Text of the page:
“As long as we are doing the right thing, as soon as that gets reopened we’ll have all of those resources out there again for people to start and make those connections, and bring people here to the region,” she said.
MORGANTOWN, W.Va. – West Virginia Department of Health and Human Resources has confirmed 29 new COVID-19 cases bringing the statewide total to 191.
As of April 1, 4,575 West Virginians have been tested for COVID-19 with 4,384 negative results, keeping the overall infection rate at four percent.
Locally, Monongalia County is up one case to 32, Harrison County increased by four cases to 14, Marion County now has 8 and Preston County has 3 cases.
MORGANTOWN,W.Va. – On Wednesday, Mon County commissioners declared a state of emergency due to the COVID-19 outbreak.
MECCA 911 Director Jim Smith updated commissioners about when the peak might hit West Virginia.
“We’re at the beginning,”Smith said,”They are not projecting West Virginia to hit the peak until May 1, about one month from now.”
Smith says leadership at the state and local level has put our state ahead of some others in terms of safety.
“Since West Virginia did have the advantage of seeing what was going on throughout the country, we did start early,”Smith said,”They believe that will help us in trying to keep our numbers down.”
Smith says if our infection rate remains low and residents follow CDC guidelines our hospital capacity will likely be able to handle a surge.
“These last two weeks have been long and the next will be even longer,”Smith said,”But, I think if we stay the course we’ll see the benefits from it.”
MORGANTOWN, W.Va. – Due to the COVID-19 crisis members of Morgantown city council has agreed to table the nuisance ordinance issue.
Several community members spoke in favor of tabling the measure due to the crisis and constitutional concerns.
Council members reported that many food pantries need volunteers because people who run the facilities are considered medically at risk during the COVID-19 outbreak. Residents are urged to weigh their risks and consider donating either time or money. As the crisis continues, council members fear food supplies will begin to suffer.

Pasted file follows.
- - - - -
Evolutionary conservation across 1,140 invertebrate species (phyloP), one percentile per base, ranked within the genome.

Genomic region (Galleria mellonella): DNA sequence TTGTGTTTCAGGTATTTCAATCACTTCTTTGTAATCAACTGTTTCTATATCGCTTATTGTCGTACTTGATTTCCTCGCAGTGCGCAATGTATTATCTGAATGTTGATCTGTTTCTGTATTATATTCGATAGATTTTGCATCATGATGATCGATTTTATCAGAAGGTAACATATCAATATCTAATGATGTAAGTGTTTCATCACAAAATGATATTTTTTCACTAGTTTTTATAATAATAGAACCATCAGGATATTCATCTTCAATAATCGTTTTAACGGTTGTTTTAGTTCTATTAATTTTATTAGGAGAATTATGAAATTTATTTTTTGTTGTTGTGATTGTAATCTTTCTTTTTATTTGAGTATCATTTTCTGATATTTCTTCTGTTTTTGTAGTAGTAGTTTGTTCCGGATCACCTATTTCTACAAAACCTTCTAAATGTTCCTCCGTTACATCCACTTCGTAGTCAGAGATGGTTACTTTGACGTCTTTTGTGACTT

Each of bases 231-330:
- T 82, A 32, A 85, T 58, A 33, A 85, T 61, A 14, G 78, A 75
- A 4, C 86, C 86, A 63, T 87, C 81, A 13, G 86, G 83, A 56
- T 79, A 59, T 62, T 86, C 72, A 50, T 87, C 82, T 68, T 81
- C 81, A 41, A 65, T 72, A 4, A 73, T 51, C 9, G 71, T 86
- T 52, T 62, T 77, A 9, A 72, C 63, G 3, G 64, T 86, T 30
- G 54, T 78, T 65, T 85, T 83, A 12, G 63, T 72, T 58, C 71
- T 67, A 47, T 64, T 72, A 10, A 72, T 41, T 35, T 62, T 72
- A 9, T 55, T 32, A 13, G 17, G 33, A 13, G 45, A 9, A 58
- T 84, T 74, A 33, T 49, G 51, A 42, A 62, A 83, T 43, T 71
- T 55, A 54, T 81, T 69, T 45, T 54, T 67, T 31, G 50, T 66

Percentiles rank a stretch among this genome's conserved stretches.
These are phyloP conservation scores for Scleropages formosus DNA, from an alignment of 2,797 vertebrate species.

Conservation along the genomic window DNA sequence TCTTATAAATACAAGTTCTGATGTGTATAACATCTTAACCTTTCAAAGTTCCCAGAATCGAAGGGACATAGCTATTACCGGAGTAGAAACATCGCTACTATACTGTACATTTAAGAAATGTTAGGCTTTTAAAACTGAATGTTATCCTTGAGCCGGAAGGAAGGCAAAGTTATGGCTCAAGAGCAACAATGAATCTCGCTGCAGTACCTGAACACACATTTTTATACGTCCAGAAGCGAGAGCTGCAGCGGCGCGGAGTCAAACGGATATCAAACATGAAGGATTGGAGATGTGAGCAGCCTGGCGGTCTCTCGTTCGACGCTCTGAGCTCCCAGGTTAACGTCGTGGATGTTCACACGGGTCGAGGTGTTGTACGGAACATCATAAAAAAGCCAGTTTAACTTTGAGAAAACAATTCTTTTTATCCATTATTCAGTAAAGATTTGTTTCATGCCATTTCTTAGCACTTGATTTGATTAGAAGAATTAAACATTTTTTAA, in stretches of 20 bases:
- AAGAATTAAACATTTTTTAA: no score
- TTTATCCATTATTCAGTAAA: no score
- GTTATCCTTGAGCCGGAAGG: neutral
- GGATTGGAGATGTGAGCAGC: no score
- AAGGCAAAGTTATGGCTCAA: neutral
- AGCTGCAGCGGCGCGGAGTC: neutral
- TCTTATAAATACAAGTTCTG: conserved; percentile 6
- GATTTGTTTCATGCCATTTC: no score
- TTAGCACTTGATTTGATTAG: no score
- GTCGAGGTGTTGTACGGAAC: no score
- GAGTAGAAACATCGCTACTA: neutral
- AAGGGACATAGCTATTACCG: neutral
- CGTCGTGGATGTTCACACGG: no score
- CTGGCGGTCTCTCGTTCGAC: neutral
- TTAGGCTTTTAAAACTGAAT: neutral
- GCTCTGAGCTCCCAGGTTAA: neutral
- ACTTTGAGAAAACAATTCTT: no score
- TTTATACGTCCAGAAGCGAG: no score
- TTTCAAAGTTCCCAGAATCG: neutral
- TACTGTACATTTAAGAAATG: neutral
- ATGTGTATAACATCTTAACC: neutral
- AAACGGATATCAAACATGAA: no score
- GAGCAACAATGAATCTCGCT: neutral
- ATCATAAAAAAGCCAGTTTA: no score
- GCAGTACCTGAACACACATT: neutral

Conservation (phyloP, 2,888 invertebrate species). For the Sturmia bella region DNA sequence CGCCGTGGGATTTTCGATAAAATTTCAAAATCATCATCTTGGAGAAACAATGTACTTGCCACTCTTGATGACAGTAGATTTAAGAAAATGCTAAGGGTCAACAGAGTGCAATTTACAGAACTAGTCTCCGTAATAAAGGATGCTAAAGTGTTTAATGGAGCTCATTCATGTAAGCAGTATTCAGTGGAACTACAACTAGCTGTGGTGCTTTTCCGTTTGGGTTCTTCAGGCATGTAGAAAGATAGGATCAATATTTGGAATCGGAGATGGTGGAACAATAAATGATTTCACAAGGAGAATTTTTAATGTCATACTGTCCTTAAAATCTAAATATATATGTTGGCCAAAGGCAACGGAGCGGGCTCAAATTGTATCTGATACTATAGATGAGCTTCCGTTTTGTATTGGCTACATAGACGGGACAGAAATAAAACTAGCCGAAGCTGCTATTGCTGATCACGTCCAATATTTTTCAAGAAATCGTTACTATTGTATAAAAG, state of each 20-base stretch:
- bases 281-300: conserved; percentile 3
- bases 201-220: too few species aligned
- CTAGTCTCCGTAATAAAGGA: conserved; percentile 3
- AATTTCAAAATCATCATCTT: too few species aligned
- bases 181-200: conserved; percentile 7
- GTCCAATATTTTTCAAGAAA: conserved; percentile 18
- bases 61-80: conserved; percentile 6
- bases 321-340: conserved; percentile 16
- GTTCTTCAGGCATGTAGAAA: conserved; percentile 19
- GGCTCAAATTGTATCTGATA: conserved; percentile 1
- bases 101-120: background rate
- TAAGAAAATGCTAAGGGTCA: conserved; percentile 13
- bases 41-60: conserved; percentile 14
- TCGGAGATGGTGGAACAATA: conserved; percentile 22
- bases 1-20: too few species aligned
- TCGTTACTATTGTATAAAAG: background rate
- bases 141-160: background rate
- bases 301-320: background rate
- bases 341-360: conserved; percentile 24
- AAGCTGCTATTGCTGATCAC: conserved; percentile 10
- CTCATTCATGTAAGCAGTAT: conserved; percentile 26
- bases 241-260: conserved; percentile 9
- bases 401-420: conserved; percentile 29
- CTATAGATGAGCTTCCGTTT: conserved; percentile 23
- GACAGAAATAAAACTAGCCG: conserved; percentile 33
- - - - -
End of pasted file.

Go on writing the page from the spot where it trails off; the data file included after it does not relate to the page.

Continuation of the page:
Third Ward Councilman Zack Cruze raised immediate concerns about large gatherings and asked for the emergency declaration to be enacted.
“We’re essentially having large parties within the Third Ward. There’s a house I can see out my window currently that’s basically operating as a nightclub now,”Cruze said,”Last night, they had strobe lights and a large party.”
Morgantown Chief of Police Ed Preston explained they have responded to serveral reports and they have either dispersed or the report was exaggerated.
“We had one report of 30 people on a porch, it was four when we got there,”Preston said,”More of the things we’re dealing with are loud noise complaints, with more people being at home they’re seeing and hearing things they would have heard because normally they would be at work.”
Preston added that violations of the governor’s order could be punished by up to one year in jail, while city emergency declaration carries a $500 fine and no jail time.
Members of council expressed concerns about the homeless population through the crisis and wanted to take action, Councilor Cruze suggested temporary camps with hygiene facilities.
“Establishing, like other cities have done a temporary tent camp for individuals who are unsheltered and who may be experiencing mental health or other conditions that limit their ability to be sheltered,”Cruze said.
Preston said maintaining social distance in that environment would be nearly impossible and keeping the hygiene facilities sanitized would require constant maintenance.
MORGANTOWN, W.Va. — Hospitals and medical facilities across the country are making several adjustments to policy in response to the COVID-19 pandemic.
During the COVID-19 pandemic, Mon Health is waiving all patient fees for Telehealth services, including deductibles and co-payments